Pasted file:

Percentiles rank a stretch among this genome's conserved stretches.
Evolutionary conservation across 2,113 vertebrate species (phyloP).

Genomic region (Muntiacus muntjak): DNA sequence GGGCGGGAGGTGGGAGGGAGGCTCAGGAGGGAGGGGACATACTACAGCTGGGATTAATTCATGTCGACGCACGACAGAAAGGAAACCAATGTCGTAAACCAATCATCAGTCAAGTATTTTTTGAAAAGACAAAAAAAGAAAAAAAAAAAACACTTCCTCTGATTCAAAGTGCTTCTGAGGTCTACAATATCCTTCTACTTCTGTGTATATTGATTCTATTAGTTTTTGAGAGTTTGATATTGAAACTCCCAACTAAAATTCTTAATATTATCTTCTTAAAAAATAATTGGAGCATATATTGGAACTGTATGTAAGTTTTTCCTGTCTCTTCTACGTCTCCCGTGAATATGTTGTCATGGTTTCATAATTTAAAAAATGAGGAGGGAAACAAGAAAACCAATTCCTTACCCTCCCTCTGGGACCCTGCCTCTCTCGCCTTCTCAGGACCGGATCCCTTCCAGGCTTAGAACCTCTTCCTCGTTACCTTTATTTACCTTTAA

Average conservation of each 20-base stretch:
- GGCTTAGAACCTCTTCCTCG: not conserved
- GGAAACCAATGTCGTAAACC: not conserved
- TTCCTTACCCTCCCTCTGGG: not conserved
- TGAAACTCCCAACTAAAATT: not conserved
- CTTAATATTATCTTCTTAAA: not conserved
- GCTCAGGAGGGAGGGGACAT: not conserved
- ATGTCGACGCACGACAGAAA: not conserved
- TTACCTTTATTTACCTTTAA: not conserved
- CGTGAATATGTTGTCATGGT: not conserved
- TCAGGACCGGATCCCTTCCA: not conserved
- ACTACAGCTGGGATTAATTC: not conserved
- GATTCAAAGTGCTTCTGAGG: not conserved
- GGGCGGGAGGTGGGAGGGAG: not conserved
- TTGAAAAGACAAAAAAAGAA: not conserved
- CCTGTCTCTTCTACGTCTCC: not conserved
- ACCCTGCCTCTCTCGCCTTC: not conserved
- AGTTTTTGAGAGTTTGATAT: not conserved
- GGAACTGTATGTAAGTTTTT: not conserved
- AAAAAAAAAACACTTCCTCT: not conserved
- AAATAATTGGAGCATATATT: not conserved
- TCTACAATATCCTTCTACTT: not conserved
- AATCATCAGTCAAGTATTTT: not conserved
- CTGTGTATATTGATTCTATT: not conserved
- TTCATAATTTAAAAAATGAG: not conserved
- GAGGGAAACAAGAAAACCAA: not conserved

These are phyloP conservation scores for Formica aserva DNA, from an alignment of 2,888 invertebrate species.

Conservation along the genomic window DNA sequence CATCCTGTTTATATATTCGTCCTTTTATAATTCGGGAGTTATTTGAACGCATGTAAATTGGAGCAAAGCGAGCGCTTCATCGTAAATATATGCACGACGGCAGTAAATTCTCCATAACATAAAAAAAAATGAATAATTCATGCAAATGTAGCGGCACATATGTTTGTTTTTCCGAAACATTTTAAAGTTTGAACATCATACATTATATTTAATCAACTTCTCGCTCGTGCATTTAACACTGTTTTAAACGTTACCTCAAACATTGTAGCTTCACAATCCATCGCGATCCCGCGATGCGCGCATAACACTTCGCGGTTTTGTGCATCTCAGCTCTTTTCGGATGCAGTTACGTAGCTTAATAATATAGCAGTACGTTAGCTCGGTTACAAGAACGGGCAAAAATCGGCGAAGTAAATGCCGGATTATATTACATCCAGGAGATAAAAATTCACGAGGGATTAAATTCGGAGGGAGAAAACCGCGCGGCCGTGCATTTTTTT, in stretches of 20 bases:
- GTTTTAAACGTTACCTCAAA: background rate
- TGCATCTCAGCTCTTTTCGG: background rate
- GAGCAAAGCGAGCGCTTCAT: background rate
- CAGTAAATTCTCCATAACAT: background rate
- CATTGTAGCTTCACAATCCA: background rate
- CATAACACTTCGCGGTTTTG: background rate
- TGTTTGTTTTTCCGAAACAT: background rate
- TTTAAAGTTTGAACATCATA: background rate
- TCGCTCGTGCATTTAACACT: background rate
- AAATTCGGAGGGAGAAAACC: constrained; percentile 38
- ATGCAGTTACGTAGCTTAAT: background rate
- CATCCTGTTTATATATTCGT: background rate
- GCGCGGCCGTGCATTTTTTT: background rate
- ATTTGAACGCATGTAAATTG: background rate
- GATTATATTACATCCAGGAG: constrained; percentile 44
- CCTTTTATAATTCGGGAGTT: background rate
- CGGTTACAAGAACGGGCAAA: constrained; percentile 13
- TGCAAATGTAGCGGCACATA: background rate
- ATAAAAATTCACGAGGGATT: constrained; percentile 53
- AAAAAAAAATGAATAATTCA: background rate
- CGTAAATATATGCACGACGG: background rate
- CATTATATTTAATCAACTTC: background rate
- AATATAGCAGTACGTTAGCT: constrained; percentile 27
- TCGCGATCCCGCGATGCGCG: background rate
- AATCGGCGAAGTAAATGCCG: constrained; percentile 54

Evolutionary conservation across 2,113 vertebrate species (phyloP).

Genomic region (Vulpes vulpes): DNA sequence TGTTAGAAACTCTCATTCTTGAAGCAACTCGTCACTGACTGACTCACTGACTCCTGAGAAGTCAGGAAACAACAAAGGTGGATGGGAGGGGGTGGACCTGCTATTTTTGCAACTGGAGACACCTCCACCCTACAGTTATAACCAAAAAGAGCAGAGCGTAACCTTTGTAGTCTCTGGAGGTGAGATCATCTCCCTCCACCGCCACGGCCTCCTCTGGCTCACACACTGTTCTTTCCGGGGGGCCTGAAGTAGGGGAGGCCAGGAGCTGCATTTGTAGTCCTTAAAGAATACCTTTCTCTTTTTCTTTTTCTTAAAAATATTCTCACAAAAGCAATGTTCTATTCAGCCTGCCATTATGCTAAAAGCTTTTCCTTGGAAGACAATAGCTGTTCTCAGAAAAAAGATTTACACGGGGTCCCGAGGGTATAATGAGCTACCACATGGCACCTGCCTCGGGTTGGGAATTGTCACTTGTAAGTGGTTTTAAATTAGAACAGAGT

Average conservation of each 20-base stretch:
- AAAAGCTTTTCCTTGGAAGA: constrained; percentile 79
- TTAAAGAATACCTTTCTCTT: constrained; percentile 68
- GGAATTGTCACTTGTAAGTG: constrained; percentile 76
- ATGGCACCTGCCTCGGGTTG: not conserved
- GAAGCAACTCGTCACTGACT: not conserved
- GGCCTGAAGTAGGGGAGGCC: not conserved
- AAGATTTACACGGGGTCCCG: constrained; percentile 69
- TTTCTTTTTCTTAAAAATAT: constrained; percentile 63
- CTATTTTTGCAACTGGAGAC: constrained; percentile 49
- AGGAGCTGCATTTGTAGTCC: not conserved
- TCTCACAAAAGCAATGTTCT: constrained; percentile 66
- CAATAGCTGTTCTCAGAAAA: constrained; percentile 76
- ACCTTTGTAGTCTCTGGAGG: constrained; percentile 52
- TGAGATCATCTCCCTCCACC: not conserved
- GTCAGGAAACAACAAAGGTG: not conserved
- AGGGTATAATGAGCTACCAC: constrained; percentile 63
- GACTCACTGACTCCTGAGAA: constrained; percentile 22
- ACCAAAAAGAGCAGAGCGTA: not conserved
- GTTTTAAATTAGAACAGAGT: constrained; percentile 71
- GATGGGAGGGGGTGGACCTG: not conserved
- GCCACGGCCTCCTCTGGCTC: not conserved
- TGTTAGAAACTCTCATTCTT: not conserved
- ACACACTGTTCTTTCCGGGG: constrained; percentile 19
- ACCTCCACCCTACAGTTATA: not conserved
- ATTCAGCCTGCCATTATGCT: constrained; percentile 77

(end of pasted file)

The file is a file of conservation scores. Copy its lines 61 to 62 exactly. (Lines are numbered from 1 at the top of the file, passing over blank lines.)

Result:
- TTAAAGAATACCTTTCTCTT: constrained; percentile 68
- GGAATTGTCACTTGTAAGTG: constrained; percentile 76